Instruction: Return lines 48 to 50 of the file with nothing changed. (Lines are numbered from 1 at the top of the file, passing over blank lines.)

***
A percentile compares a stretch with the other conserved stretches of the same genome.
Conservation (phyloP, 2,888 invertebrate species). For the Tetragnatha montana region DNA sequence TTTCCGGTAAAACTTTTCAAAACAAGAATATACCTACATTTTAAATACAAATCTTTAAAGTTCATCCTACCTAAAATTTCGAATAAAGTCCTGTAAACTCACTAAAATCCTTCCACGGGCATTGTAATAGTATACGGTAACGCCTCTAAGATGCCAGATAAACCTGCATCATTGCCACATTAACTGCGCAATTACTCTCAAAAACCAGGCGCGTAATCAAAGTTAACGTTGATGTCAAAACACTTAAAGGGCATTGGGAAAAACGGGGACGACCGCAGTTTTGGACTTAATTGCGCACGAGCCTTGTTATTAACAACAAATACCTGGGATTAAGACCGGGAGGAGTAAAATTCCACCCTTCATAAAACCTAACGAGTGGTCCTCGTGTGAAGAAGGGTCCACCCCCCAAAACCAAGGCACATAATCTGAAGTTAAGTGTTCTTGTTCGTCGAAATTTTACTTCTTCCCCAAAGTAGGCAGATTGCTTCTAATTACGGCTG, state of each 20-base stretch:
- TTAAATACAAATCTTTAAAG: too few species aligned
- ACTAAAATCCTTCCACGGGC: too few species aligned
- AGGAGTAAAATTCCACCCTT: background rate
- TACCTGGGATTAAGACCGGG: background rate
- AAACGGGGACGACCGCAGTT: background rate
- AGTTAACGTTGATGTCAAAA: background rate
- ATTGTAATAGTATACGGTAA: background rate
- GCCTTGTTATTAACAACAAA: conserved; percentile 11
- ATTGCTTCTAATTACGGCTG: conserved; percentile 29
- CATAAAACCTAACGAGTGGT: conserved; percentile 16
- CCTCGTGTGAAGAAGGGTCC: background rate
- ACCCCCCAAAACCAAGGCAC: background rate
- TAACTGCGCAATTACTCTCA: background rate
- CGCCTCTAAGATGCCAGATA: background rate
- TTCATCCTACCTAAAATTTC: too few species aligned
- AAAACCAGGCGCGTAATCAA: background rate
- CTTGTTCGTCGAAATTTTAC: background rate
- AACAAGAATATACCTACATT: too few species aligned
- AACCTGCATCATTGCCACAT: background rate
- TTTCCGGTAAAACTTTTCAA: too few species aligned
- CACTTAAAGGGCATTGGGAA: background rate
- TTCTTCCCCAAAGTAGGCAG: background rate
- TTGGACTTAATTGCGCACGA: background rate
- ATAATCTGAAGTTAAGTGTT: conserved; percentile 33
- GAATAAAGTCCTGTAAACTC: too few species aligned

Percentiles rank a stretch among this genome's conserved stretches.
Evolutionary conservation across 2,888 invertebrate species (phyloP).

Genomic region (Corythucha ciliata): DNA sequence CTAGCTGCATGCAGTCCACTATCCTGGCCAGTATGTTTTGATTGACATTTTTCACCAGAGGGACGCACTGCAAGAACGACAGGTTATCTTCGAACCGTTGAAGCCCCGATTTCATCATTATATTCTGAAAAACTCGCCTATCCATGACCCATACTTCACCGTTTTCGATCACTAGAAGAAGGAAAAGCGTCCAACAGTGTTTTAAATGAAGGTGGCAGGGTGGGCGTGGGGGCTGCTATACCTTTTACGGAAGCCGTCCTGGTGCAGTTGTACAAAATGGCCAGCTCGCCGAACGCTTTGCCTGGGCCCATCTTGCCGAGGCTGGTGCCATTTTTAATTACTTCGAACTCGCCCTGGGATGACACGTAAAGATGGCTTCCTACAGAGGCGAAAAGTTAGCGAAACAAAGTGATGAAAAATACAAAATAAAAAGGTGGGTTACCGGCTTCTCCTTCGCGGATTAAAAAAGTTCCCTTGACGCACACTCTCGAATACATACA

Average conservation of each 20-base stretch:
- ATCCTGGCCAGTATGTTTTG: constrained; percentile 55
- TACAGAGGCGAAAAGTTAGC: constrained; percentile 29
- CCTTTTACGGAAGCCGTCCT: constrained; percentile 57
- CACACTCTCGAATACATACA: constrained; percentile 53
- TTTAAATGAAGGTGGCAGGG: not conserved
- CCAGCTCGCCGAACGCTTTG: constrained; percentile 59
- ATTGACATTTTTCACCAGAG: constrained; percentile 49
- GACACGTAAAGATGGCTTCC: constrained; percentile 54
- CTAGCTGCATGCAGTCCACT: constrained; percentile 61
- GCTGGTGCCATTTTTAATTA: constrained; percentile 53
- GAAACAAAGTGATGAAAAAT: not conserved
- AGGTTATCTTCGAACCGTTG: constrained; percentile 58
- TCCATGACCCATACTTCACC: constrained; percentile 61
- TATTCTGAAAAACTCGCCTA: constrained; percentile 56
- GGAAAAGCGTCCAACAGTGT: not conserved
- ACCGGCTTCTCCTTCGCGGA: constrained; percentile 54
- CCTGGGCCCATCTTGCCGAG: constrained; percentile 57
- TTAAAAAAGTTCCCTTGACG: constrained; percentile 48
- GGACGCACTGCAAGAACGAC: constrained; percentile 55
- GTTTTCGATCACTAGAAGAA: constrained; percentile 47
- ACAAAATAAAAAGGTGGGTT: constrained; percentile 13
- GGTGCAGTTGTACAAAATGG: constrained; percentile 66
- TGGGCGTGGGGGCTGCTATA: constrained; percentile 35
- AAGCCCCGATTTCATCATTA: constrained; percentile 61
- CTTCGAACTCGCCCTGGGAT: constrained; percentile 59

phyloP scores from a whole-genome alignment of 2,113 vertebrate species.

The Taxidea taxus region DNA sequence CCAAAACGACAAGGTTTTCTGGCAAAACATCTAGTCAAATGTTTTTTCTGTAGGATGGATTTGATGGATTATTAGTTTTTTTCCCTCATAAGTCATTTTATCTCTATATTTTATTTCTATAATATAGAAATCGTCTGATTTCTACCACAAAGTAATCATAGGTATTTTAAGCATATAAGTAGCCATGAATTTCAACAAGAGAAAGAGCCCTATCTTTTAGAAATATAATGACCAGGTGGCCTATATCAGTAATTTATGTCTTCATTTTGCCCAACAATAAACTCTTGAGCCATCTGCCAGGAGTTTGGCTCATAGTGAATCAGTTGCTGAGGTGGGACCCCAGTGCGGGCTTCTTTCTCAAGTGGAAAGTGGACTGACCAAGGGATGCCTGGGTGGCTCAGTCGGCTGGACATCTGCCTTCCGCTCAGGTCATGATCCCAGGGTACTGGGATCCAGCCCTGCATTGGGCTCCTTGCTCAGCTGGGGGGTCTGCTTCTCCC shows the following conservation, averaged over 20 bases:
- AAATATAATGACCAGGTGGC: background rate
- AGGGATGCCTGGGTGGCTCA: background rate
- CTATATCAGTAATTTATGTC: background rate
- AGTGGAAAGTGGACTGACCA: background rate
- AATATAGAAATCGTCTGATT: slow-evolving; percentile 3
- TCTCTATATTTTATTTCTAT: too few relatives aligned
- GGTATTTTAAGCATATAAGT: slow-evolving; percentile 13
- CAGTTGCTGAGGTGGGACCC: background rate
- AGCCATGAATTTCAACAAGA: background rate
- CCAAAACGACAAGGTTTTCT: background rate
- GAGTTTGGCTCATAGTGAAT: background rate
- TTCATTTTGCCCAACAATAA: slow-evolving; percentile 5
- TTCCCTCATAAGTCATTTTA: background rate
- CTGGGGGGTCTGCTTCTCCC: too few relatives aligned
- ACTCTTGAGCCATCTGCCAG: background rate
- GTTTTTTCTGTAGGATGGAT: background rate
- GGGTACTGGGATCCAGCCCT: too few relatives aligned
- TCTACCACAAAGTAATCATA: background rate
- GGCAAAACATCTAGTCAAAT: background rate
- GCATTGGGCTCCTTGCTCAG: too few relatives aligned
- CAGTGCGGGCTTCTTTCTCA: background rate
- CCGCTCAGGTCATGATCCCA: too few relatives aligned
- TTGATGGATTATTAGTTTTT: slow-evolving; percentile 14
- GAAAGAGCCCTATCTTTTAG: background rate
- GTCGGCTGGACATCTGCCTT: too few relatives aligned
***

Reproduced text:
- CCTGGGCCCATCTTGCCGAG: constrained; percentile 57
- TTAAAAAAGTTCCCTTGACG: constrained; percentile 48
- GGACGCACTGCAAGAACGAC: constrained; percentile 55